At the end of July 2010, I took a free butter-making class at Central Co-op. The knowledgeable dairy folks from the store offered the class as they wanted to help their customers learn to make butter from unpasteurized milk since unpasteurized butter is not sold in the store.
I hadn't actually considered that angle when I signed up; I just liked that the class was a) free, and b) would allow me to feel that much closer to being Laura Ingalls Wilder.
The class was held in an apartment above the store. It was pretty full and if I remember correctly, the store had to add another date due to the popularity. I am not alone in my Laura Ingalls Wildering.
Among the attendees were a tiny elderly lady with a couple somewhat jarring facial contusions and a young man whose arms were fully scabbed up from some recent tumble. Maybe the Venn diagram of butter-makers and daredevils has significant overlap.
The Madison Market staff – cheesemonger Roger Bass and dairy manager Aprille T. – got us set up with instruction packets, cream, and the equipment we needed for making the butter, but the rest was up to us and our own elbow grease. Here's a quick overview of the process below, and check out the slideshow to see it in action. (To see the slideshow, click here or on the image below.)
- You'll need whipping cream (regular or heavy whipping cream) and a jar.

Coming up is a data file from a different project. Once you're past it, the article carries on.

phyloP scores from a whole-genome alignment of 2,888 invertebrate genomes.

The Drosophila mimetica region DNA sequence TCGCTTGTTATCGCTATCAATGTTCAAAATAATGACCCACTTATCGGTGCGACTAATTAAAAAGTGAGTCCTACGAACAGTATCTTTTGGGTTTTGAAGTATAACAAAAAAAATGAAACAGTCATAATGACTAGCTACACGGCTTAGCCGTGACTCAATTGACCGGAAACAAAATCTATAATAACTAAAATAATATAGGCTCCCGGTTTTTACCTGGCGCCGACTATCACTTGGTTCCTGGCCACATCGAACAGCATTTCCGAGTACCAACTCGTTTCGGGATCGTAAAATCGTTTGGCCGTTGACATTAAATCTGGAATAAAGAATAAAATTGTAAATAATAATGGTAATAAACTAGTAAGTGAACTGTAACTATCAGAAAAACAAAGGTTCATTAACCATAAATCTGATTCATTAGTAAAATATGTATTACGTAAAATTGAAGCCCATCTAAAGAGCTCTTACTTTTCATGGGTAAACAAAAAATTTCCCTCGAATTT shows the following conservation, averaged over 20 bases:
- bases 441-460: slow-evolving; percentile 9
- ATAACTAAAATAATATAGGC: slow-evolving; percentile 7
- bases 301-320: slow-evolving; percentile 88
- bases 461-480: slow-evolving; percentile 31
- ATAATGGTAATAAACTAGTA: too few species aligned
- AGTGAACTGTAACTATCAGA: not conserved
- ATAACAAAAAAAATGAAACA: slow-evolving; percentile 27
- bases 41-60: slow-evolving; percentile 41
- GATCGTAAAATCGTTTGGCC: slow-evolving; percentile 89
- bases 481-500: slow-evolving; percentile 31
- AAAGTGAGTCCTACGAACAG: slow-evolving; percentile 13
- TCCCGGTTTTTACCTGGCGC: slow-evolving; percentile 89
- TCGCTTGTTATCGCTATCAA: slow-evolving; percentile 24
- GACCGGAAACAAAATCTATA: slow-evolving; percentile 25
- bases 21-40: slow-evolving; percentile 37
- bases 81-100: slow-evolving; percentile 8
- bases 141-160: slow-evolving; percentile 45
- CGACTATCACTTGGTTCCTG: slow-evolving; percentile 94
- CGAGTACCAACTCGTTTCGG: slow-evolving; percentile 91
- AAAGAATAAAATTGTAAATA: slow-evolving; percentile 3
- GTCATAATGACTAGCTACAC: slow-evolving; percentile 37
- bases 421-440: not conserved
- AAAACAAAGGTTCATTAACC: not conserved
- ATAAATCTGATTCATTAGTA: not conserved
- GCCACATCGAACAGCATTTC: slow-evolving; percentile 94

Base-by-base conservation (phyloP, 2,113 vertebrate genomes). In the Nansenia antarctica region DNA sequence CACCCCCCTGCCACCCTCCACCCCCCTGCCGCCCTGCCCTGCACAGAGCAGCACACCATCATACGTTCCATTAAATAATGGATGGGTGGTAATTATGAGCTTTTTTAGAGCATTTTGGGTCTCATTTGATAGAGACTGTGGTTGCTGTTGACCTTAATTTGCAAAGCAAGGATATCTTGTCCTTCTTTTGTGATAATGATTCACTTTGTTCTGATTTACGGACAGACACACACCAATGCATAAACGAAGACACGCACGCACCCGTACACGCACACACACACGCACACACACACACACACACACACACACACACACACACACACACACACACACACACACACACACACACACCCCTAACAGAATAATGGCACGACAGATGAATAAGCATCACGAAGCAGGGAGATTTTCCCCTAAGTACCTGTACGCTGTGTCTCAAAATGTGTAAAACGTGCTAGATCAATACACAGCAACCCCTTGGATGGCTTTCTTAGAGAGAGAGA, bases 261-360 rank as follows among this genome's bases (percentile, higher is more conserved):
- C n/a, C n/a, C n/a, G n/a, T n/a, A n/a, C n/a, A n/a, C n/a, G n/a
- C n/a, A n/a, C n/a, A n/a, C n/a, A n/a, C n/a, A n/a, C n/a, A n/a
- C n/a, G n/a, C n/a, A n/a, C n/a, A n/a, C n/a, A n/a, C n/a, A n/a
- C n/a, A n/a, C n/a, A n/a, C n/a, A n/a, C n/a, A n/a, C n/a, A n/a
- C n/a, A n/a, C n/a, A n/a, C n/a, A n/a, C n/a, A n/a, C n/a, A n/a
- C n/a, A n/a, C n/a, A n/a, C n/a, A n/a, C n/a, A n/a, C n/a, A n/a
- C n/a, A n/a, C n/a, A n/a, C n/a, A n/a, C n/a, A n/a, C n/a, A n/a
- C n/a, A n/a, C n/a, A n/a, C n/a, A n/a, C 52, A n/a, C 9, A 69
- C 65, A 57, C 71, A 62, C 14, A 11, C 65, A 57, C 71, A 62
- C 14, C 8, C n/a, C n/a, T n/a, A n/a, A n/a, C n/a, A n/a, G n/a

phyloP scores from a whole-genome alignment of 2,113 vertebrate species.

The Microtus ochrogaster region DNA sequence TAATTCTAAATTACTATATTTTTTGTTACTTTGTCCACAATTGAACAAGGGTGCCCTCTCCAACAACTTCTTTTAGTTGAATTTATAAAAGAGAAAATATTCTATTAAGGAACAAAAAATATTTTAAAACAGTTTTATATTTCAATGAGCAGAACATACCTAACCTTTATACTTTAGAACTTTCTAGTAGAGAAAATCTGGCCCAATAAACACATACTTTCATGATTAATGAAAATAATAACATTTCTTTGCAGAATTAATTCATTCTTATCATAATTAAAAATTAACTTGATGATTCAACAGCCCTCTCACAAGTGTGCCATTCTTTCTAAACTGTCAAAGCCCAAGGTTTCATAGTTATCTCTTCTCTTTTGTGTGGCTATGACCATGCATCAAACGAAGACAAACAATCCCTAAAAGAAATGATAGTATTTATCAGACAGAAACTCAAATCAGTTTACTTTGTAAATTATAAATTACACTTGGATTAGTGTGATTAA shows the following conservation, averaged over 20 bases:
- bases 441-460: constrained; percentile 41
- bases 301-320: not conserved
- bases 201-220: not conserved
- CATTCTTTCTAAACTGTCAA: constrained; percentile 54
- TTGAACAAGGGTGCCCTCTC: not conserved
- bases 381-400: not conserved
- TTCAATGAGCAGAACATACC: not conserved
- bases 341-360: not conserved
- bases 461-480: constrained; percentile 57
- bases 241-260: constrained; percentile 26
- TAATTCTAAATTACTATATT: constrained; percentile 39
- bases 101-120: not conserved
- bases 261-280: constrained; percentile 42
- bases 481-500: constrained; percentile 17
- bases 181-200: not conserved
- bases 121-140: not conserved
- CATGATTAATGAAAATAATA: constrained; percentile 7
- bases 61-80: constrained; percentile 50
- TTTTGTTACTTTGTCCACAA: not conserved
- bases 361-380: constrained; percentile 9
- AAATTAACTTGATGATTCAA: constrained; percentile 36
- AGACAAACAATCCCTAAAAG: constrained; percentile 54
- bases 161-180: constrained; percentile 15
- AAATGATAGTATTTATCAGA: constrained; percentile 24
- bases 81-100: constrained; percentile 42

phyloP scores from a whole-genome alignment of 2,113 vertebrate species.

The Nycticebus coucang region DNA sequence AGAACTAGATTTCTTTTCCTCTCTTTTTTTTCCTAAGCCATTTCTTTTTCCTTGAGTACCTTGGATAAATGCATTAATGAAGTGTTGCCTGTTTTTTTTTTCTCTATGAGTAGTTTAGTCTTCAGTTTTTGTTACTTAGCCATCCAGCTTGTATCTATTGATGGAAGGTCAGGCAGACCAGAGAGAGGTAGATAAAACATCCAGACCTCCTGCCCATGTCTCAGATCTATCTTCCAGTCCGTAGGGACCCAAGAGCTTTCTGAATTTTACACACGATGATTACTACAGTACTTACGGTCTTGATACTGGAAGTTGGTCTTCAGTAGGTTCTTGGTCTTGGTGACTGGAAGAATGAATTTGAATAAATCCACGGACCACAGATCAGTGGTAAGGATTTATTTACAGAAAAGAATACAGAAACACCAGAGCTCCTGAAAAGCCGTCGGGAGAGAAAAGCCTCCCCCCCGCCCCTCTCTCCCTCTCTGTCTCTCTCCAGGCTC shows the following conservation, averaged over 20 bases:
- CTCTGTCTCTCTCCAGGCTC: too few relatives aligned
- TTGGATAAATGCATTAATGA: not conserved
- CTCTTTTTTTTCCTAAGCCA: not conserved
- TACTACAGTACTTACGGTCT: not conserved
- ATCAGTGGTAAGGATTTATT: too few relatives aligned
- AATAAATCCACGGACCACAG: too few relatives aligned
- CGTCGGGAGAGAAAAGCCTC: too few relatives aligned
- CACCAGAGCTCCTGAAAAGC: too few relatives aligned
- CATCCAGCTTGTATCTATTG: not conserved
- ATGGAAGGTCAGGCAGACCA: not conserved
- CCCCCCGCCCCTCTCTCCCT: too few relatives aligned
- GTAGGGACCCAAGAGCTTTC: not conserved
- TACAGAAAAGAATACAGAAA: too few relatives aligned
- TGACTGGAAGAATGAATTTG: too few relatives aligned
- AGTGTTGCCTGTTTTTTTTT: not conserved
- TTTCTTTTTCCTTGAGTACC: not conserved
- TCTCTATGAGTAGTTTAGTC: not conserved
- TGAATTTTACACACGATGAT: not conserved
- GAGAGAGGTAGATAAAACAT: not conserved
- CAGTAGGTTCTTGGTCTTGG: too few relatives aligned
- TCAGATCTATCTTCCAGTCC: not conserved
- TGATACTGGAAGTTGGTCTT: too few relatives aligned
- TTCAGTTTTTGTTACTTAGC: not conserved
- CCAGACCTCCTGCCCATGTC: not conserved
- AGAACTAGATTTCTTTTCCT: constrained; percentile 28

- One cup of cream will yield approximately ½ cup butter and ½ cup buttermilk.
- Pour cream into jar, seal tightly, and wrap the jar in a plastic bag.
- Start shaking. And shaking and shaking.
- Eventually, you will feel it thicken. As it thickens, periodically open the jar, pour off the buttermilk (which can be used just as store-bought buttermilk is), reseal tightly, wrap and begin shaking again.
- The butter will first be grainy, but should eventually turn into a smooth mass that looks like, yes, butter.
- We did this on a warm day in a west-facing room, so my butter in my hot hands wound up staying melted. If this happens, put it in the fridge to firm up.
- Buttermilk will make the butter spoil, so unless you plan to eat the butter immediately, drain all the buttermilk well, then rinse the butter with water until the water runs clear.
- You can add salt (Aprille cautioned to use just a few grains as it gets salty quickly) or mix in herbs and other flavorings.
- If you leave the cream out at room temp for about 12 hours, it will sour slightly, and you can make a sour cream butter.
- You can also make this in a mixer: continue mixing past the whipped cream stage until it turns into butter and buttermilk. Taste it to be sure it tastes like butter; if it still tastes like cream, continue mixing. Drain the buttermilk and wash as above.
Thanks to Central Co-op for offering this free class!